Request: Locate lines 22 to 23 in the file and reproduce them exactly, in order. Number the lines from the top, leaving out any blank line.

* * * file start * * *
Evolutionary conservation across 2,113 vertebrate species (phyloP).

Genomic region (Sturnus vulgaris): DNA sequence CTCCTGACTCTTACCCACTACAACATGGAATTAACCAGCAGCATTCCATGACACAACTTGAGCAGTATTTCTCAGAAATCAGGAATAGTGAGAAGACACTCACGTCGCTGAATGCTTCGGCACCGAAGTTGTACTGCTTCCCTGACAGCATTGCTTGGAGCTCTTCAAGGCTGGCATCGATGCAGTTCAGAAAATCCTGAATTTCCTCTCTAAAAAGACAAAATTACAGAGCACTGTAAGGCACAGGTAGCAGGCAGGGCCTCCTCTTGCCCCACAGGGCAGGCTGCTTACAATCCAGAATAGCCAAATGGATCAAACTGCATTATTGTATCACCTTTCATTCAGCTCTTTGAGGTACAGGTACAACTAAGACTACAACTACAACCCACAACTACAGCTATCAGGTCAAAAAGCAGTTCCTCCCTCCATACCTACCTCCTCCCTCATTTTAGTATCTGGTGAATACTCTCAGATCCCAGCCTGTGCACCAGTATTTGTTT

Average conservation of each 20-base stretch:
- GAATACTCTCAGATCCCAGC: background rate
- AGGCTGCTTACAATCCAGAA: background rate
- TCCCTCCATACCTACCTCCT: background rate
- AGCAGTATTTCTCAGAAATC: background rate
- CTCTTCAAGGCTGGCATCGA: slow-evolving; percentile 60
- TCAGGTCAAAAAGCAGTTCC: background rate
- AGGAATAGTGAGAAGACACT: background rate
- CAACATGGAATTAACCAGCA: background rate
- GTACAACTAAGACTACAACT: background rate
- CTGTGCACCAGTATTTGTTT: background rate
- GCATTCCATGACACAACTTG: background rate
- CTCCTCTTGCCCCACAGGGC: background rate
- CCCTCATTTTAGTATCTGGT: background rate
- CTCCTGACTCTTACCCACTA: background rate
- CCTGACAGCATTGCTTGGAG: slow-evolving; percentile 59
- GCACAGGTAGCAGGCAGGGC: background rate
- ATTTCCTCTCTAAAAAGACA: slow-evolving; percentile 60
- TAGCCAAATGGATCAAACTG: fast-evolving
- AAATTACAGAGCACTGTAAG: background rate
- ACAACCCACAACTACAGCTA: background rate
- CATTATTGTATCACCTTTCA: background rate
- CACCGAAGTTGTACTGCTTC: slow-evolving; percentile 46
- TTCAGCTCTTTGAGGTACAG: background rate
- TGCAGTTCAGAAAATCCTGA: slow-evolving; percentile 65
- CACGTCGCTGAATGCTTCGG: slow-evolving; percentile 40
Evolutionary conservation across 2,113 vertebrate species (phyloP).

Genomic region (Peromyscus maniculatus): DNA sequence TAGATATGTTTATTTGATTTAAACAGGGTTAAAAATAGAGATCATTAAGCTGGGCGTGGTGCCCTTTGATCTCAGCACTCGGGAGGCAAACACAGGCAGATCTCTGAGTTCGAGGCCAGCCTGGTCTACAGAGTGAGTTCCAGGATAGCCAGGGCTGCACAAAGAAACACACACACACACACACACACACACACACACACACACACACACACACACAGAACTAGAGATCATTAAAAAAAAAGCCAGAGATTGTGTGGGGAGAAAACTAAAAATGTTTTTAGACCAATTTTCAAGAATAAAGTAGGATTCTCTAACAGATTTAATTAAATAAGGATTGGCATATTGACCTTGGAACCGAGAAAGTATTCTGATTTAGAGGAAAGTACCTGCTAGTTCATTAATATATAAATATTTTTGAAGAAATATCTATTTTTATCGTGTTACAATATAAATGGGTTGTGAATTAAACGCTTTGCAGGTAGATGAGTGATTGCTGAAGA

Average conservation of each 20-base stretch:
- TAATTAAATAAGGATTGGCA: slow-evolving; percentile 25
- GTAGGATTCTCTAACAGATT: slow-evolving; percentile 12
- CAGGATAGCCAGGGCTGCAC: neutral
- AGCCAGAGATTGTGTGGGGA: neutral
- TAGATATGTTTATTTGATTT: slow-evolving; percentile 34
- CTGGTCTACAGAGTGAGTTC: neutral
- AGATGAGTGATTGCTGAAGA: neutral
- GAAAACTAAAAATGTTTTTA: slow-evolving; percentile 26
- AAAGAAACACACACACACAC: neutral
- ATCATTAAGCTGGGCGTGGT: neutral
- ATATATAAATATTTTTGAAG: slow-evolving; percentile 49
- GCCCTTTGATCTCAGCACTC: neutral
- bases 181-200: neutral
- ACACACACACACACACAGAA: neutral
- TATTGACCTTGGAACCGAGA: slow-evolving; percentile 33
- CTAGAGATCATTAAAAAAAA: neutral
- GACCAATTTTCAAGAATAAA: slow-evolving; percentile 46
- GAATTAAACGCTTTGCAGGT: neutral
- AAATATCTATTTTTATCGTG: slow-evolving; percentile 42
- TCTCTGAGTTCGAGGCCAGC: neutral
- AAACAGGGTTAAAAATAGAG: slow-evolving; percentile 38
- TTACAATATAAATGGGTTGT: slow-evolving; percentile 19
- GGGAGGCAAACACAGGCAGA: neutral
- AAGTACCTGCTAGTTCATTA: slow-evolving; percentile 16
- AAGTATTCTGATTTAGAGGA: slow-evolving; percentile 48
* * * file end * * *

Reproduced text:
- AAATTACAGAGCACTGTAAG: background rate
- ACAACCCACAACTACAGCTA: background rate